The findings of a research study published in the August 2011 edition of the Obesity Journal state that “in comparison to leaner individuals, heavier individuals are more likely to overeat when there is a large variety of palatable foods available, but less likely to overeat when there are very few or no such foods available,” while, “leaner individuals reported a relatively low rate of overeating that was fairly constant regardless of the availability of palatable foods.”
This backs up what we found with our dieters –they are much more likely to overeat if they have lots of tempting foods surrounding them and, similarly, when they are having strong cravings, the likelihood of their eating off plan is greatly increased if the food is readily available as opposed to them having to go out and buy it. It’s certainly true that in sessions with our dieters we help them to develop effective resistance techniques so that they are able to coexist with any food and know that they will be able to control themselves. However, we also discuss with our dieters the fact that dieting can be hard, especially when dieters are engaging in the painful struggle of “Should I have this? I know I shouldn’t. But it looks really good. But it’s not on my plan. But I really want some. But you know you’re not supposed to have it, etc.” and it’s often worth it to do what we can to make it easier. To this end, while we never suggest that dieters cut out any food from their diets altogether, it doesn’t mean that they need to have a giant Costco-sized box of it sitting in their pantry, especially in the beginning when they are first learning and practicing new skills.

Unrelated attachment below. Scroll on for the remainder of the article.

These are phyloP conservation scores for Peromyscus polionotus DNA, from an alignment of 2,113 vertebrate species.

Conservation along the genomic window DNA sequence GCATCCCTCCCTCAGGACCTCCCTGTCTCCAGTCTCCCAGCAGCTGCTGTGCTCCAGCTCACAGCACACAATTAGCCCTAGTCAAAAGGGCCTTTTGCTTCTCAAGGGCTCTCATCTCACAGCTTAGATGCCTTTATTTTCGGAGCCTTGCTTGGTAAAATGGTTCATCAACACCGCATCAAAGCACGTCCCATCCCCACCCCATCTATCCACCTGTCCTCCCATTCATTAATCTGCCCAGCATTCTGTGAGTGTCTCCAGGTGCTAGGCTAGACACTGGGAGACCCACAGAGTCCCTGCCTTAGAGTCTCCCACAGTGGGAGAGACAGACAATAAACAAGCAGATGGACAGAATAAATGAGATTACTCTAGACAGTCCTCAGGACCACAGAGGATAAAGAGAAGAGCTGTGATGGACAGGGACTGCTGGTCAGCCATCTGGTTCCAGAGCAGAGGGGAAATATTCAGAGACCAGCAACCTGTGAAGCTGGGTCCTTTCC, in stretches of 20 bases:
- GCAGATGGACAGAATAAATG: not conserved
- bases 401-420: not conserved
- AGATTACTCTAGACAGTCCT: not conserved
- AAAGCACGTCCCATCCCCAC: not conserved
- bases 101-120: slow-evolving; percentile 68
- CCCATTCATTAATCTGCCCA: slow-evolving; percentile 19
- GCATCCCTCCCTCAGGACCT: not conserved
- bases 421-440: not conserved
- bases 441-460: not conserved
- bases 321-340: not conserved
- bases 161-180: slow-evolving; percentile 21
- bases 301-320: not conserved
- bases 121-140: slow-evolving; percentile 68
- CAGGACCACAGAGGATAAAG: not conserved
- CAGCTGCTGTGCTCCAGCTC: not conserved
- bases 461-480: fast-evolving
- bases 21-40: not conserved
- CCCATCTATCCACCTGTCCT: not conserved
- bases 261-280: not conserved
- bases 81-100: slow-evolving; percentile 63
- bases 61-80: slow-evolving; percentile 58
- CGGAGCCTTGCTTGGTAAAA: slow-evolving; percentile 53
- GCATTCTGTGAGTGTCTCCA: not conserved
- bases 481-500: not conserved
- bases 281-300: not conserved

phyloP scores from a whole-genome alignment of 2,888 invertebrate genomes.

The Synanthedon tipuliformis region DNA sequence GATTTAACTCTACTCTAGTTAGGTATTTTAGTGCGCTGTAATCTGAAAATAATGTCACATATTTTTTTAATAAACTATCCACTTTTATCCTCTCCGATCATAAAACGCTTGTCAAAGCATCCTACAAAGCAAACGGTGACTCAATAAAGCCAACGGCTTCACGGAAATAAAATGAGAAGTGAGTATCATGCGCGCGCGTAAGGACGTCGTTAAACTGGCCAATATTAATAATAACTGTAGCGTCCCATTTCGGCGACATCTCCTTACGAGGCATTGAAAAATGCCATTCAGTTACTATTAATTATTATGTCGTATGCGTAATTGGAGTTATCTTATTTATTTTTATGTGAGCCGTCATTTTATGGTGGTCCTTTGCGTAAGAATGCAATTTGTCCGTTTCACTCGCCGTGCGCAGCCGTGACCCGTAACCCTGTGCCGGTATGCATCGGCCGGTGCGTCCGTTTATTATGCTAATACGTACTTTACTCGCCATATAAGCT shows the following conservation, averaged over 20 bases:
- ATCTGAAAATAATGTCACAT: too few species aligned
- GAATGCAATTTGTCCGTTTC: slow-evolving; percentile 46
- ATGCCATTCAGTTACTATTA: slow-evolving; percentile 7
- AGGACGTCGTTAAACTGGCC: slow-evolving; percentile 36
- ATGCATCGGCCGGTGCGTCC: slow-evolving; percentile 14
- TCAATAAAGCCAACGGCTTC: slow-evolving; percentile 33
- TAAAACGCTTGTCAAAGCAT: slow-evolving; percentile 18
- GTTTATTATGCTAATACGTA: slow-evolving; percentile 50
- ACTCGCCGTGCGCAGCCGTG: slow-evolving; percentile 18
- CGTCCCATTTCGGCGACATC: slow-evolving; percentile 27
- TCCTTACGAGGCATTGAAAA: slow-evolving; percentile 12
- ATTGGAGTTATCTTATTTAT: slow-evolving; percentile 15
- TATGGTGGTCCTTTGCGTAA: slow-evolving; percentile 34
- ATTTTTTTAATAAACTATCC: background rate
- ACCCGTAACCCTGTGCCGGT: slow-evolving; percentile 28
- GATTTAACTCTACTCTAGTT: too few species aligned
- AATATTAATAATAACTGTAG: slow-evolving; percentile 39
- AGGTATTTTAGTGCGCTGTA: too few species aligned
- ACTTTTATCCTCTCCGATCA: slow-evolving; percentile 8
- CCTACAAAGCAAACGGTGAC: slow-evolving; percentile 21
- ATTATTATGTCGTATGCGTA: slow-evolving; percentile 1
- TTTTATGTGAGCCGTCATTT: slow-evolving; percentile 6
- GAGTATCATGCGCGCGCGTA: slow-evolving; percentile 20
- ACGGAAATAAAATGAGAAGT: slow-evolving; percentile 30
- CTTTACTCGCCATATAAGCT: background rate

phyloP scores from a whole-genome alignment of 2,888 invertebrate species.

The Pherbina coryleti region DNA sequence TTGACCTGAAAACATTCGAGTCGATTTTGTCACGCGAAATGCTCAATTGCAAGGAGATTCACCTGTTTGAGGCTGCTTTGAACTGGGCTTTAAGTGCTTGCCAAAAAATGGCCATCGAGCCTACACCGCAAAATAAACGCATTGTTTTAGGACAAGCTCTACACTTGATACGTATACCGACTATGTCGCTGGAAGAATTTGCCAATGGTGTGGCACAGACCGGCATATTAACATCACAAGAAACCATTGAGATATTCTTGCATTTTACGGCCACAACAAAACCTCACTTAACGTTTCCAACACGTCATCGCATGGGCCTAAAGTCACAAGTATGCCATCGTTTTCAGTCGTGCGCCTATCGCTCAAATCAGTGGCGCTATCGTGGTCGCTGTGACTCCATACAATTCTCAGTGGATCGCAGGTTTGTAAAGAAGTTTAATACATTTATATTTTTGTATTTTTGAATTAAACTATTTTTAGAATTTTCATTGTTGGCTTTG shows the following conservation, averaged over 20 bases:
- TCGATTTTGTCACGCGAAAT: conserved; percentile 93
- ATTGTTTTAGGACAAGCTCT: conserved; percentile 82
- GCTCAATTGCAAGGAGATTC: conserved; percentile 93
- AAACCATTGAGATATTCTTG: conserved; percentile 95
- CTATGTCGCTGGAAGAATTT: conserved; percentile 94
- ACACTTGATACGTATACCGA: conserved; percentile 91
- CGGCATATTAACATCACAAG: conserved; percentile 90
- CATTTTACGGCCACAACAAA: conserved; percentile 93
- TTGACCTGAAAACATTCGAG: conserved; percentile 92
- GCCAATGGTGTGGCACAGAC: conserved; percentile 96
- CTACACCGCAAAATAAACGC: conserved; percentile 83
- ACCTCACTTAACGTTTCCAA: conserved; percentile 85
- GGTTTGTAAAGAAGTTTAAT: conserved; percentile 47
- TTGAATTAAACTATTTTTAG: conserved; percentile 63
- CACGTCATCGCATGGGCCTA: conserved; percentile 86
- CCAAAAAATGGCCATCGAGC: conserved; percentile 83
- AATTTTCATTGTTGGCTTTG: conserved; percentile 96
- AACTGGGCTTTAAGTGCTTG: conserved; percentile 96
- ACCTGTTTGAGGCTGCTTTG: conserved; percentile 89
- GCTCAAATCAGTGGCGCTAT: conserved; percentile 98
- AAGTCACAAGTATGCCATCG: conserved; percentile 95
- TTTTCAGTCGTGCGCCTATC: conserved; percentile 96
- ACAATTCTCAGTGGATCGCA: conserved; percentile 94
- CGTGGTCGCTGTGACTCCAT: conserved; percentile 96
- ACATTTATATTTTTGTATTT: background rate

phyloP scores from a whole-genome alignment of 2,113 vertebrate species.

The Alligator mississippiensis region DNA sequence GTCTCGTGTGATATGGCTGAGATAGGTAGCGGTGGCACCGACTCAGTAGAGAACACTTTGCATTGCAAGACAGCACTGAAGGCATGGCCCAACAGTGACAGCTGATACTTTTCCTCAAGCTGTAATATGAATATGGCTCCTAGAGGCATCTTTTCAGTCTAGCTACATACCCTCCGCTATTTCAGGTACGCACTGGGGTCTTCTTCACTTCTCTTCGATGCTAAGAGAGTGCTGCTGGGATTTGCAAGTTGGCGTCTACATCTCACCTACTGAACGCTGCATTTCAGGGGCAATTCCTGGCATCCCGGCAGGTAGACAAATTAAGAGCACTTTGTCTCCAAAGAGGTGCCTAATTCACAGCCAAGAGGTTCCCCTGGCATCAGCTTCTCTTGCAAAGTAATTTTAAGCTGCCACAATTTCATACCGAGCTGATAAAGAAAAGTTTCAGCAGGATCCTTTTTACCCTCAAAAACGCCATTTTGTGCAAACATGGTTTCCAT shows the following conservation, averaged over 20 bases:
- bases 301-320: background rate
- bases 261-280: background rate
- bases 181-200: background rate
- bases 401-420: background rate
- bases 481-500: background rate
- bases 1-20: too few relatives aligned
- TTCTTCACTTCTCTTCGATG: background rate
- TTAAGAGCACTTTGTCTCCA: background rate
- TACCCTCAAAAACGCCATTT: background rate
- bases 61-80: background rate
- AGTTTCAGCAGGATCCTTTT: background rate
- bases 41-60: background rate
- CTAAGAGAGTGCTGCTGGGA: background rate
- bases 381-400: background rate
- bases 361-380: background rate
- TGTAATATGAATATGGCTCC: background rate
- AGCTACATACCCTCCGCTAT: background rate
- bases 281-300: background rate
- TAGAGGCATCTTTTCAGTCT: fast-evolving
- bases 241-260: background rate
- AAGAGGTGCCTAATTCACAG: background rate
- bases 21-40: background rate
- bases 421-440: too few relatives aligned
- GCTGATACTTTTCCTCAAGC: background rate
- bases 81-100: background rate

We also remind our dieters that while they cannot necessarily control what food and treats are in their office break rooms or served at parties and functions, many of them do have at least some control in deciding what food is brought into their homes. In order for dieters to exercise this control, we may initially need to do some work with them so that they feel entitled to make changes in their homes, especially if they have ideas like, “My partner and/or children will be deprived if they can’t have lots of treats available at home.” We may also work with dieters to change their thinking if they have sabotaging thoughts such as, “I can’t throw away (or give away) this food because somebody made it,” or, “It will be a waste of money if I get rid of these treats,” or, “I can’t ask the people in my home to make changes.” We discuss various strategies with our dieters, like having them try bringing in only single-serving portions of their favorite treats or having their partners keep their junk food out of sight.
Especially now that we are entering holiday season, which means a prevalence of treats everywhere you look, it can be extremely helpful to remove (large quantities of) highly tempting foods from your immediate environment. While holiday season is not created to help people lose weight or maintain a weight loss, it also does not have to be such a huge threat to successful dieting. Whether it means not buying tempting junk food or getting rid of it when it is around, we counsel our dieters to take control wherever they can and limit the number of times a day they have to resist tempting food. And we always ask them: who will really suffer if there is less junk food around? Healthy eating is not just important for dieters, after all.
Thomas, J. Graham, Sapna Doshi, Ross Crosby, and Michael R. Lowe. “Ecological Momentary Assessment of Obesogenic Eating Behavior: Combining Person-Specific and Environmental Predictors.” Obesity Journal 19.8 (2011): 1574-579. Print.